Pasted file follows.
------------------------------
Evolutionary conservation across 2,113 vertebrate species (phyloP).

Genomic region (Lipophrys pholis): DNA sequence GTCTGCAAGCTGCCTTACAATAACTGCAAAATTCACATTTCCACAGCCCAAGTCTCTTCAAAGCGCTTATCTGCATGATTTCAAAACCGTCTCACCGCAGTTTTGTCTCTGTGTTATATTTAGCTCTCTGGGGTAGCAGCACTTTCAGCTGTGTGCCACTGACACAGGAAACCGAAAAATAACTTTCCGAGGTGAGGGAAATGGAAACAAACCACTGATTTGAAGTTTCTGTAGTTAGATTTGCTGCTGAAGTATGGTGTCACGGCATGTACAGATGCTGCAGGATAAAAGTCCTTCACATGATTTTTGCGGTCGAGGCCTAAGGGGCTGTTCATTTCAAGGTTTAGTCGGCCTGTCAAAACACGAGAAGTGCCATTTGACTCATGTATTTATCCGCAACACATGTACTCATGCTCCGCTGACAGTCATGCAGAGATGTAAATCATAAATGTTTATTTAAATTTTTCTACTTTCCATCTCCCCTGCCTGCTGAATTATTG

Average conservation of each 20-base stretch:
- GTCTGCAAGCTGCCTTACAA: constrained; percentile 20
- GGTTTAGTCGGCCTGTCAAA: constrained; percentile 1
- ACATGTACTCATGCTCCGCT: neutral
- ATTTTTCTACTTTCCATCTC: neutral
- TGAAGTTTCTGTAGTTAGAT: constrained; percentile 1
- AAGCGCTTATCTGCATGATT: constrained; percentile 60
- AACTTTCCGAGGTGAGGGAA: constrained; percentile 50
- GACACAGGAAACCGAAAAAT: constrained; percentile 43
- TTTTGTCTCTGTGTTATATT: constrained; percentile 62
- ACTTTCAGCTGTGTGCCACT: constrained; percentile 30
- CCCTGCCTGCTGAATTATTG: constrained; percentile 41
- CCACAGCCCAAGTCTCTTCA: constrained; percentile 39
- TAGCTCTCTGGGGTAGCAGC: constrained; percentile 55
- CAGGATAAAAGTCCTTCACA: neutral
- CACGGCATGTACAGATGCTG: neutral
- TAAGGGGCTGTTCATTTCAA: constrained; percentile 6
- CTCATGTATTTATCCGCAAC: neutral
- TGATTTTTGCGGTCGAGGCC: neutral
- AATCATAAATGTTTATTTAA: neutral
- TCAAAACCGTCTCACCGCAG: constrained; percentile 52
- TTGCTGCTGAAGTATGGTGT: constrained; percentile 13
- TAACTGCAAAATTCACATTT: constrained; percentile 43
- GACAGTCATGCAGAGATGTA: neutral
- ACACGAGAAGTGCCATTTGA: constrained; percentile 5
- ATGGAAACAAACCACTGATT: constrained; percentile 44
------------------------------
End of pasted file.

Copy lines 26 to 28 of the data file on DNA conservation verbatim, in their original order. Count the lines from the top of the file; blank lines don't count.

- GACAGTCATGCAGAGATGTA: neutral
- ACACGAGAAGTGCCATTTGA: constrained; percentile 5
- ATGGAAACAAACCACTGATT: constrained; percentile 44